The UN refugee agency is warning that the humanitarian crisis in Libya is becoming even worse. Fighting has increased and Libya's healthcare system is ill-prepared to handle a coronavirus outbreak. At least one person in Libya has died of Covid-19 so far.
A year after the launch of a military offensive in Tripoli, Libya, the humanitarian situation in Libya is worsening even further, the UN refugee agency UNHCR warned in a statement released on Friday. Not only has fighting increased recently, but Covid-19 is bringing new threats to the war-torn country, the organization said.
More than 300 civilians have been killed and 150,000 have been displaced from their homes since last April, according to UNHCR. And authorities have now confirmed at least ten cases of Covid-19 and one death in Libya.
Covid-19 could lead to humanitarian catastrophe
The ongoing conflict combined with the spread of the novel coronavirus could lead to a humanitarian catastrophe, said UNHCR head of Libya mission Jean-Paul Cavalieri.
He said that the daily life of civilians in Libya was getting ever more difficult. Many, including displaced Libyans, refugees, and asylum seekers, do not have suitable housing and living in overcrowded spaces with limited access to toilets and washing facilities, Cavalieri noted. Prices for rent, food and fuel in Libya have surged.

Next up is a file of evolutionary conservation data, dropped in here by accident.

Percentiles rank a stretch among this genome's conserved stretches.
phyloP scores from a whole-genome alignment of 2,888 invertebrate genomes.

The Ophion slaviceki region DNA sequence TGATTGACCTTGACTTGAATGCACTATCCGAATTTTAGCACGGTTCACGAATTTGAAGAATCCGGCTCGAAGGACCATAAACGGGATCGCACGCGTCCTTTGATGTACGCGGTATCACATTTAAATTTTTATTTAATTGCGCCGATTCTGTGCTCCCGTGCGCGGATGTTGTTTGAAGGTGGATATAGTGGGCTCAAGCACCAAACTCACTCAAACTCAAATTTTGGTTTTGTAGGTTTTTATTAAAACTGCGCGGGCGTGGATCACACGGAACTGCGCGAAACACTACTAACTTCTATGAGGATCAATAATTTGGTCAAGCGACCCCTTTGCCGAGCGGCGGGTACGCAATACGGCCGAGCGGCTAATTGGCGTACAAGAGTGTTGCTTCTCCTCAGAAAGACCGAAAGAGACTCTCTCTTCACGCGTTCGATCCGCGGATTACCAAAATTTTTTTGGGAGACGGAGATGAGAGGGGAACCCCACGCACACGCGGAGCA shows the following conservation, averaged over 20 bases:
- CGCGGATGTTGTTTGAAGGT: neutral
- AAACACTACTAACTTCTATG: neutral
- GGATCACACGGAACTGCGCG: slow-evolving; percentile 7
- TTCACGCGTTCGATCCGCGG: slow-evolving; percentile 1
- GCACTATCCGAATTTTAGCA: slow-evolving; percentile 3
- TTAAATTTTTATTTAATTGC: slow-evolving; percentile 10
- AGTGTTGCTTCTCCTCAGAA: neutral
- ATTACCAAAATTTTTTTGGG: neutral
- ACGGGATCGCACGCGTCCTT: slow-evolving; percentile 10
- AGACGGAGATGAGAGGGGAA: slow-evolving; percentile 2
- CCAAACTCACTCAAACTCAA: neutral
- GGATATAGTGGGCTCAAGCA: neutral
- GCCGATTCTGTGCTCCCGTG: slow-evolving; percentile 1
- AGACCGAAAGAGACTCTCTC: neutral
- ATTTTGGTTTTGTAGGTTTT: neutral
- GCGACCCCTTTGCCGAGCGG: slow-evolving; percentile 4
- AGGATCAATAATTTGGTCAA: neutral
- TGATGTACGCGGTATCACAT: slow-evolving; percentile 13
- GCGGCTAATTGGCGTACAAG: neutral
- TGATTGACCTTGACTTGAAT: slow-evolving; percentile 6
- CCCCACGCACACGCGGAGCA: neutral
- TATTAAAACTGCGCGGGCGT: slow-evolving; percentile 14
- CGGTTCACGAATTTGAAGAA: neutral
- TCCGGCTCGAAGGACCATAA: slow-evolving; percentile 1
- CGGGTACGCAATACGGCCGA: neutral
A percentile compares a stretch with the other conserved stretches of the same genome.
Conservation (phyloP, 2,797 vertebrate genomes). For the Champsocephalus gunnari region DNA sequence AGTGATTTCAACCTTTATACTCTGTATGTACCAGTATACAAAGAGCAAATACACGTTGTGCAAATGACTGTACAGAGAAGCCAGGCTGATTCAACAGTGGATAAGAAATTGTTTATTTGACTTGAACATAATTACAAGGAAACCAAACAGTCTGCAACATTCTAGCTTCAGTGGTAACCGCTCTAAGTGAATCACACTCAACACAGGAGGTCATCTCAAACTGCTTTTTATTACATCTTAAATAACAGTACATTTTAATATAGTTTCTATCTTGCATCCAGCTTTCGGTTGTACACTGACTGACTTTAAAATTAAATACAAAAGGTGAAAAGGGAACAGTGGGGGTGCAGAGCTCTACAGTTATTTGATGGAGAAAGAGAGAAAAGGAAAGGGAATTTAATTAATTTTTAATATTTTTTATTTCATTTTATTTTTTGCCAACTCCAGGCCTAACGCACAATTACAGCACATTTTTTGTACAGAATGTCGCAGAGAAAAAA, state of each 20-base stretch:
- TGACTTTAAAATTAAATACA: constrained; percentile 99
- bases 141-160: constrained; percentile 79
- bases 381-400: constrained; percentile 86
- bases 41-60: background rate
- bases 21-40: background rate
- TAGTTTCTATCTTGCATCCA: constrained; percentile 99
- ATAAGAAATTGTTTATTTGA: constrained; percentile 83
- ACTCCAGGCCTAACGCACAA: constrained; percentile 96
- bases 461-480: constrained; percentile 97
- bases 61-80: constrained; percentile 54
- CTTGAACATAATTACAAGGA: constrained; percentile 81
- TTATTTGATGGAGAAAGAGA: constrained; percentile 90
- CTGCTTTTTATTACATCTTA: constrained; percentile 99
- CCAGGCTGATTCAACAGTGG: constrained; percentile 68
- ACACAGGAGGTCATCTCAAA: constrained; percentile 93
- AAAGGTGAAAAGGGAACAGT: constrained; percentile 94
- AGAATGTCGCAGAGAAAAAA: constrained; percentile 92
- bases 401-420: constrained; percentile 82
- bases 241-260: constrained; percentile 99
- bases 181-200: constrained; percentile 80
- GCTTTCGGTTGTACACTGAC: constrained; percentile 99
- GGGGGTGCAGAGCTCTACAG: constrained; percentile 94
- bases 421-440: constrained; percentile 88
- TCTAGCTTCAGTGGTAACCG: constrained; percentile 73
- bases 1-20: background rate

The ongoing conflict has severely impacted Libya's health system and medical services, which have limited financial resources and face shortages of basic equipment and medicines, UNHCR said. Many hospitals and health facilities, located in areas close to the conflict, have been damaged or closed.
Appeal to release migrants from detention centers
Together with other humanitarian agencies, UNHCR is calling on the Libyan authorities to ensure that all population groups (including refugees and migrants) in Libya have access to health surveillance, preparedness, response plans and activities.
The agency is also calling for the release of people from detention centers. ''Asylum seekers and refugees, held in detention because they do not have legal documentation, are particularly vulnerable and exposed, given often poor sanitation facilities, limited health services and overcrowded conditions. Many detention centers are also located in areas close to fighting frontlines,'' they said.